With musicians and fashion designers alike working towards reducing their carbon footprint, progress is happening to make culture more sustainable
This piece is part of our Hope 100 series, telling the stories of the people and organisations creating hope for 2020 and beyond
#73 Massive Attack
Rather than suspend touring in a bid to cut carbon emissions, the Bristol-based band has teamed up with researchers at Manchester University to find out how to measure and reduce the environmental impact of an international tour. “Any unilateral statement or protest we make alone as one band will not make a meaningful difference,” the group said in a statement. Their findings will be shared with other artists and tour managers.
#74 A Greener Festival
Industry educator and independent awards body A Greener Festival is working to make the notoriously wasteful festival scene more sustainable. It has launched initiatives such as the Green Artist Rider, to let musicians make environmental demands of the events that book them; and 8th Plate, to collect and redistribute food waste. Its awards standards have become major sustainability goals that the industry’s biggest events aspire to.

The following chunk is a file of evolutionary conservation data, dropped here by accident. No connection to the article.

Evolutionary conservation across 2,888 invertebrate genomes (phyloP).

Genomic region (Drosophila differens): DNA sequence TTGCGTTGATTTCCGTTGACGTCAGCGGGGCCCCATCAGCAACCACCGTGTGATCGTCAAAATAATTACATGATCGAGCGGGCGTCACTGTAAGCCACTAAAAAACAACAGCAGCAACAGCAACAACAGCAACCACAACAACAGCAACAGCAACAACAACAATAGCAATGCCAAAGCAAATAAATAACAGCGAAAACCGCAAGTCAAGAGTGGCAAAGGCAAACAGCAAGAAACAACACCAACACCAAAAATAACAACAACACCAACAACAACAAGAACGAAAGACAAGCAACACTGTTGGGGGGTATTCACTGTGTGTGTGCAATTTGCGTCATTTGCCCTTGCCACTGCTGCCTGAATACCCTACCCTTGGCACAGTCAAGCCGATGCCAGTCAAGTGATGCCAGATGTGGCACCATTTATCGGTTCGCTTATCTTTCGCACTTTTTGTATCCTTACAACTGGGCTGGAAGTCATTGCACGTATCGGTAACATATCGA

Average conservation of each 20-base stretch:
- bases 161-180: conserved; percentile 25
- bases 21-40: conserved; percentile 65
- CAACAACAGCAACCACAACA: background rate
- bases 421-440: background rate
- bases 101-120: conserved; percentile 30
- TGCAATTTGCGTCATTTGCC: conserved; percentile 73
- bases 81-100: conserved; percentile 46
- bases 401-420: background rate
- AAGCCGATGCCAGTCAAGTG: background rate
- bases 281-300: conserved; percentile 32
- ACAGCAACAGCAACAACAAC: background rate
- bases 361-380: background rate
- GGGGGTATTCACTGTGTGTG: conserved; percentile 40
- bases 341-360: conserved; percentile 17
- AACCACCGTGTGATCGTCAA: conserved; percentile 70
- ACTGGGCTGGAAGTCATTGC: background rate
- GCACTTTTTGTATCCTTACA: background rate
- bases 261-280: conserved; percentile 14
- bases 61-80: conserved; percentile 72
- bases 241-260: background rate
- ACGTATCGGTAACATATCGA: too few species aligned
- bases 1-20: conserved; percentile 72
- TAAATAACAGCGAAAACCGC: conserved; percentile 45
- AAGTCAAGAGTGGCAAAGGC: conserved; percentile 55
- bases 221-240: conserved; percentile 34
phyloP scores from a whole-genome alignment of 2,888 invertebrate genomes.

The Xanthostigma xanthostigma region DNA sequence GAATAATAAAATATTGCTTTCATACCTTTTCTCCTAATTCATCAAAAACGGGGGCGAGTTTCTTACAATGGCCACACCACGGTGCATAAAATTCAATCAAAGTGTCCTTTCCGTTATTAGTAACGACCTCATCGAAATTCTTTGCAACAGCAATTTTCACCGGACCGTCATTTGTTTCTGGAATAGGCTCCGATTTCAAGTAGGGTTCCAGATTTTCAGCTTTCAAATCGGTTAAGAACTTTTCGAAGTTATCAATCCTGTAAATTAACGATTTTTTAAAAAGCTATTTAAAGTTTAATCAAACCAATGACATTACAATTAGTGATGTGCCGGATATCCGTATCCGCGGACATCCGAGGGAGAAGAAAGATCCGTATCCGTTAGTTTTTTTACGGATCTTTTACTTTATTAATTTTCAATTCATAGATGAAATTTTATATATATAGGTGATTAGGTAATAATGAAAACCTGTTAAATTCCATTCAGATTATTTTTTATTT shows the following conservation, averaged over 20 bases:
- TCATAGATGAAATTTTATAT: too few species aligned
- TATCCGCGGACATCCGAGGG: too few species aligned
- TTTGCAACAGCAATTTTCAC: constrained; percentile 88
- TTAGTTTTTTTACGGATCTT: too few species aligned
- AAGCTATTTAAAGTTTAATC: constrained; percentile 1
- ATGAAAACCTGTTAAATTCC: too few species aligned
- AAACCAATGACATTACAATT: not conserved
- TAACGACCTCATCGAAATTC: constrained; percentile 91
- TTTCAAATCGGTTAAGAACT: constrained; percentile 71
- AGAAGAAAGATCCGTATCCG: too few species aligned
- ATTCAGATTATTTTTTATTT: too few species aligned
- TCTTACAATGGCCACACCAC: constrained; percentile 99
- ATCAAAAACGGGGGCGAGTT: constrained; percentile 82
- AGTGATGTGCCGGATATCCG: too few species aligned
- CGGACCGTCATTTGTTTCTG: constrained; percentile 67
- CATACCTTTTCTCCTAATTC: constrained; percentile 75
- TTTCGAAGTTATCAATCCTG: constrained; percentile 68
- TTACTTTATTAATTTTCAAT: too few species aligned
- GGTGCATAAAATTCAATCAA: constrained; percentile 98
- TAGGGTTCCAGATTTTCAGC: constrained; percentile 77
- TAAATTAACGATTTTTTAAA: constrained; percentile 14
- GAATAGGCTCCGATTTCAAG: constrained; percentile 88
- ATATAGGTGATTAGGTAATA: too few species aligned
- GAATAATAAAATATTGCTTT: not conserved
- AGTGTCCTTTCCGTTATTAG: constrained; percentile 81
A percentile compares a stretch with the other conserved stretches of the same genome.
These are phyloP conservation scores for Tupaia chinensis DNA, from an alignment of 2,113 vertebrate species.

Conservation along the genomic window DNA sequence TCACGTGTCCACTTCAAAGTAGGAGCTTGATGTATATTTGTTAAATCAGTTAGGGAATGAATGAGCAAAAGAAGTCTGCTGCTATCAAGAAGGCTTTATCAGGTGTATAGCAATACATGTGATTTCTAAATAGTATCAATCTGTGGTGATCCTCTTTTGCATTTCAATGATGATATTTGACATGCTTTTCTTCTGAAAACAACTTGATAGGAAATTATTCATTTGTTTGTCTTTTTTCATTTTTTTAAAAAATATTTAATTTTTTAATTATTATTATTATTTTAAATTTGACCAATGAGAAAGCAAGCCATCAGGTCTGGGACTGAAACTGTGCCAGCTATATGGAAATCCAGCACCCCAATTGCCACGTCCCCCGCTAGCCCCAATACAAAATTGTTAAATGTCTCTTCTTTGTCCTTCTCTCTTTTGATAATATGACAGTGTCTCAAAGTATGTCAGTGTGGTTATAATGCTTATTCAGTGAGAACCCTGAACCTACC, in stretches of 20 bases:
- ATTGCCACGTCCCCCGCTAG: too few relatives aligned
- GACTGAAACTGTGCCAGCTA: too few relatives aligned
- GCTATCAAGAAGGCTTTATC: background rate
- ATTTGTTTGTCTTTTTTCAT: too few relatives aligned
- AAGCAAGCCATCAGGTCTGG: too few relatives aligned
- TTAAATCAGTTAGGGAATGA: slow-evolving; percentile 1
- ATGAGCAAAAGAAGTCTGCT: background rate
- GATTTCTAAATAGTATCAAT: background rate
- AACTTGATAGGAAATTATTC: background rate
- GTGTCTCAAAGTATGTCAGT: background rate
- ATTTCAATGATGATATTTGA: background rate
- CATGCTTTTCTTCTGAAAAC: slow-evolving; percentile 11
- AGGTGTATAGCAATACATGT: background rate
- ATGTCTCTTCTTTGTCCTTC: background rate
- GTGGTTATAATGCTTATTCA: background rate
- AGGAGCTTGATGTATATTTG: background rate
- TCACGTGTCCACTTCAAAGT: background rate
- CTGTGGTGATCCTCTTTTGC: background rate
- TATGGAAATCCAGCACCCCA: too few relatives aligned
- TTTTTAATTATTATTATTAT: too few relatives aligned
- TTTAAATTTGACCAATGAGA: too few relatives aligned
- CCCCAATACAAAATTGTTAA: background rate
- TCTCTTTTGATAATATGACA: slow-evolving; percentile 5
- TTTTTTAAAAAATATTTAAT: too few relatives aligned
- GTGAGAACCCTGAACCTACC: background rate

#75 Fashion Revolution
Born following the collapse of the Rana Plaza garment factory in Bangladesh in 2013, which killed more than 1,000 people, Fashion Revolution drives public awareness around the social and environmental impact of the clothes we wear. The group includes people working at all levels of the fashion industry and it campaigns to make supply chain transparency a priority for governments worldwide. In April it will join forces with Global Fashion Exchange to run the largest clothes swap in history. The campaign is encouraging people worldwide to host or attend a swap event, so that they can give their unworn garments a new home and pick up something ‘new’ themselves.
Image: Fashion Revolution: Athina Korda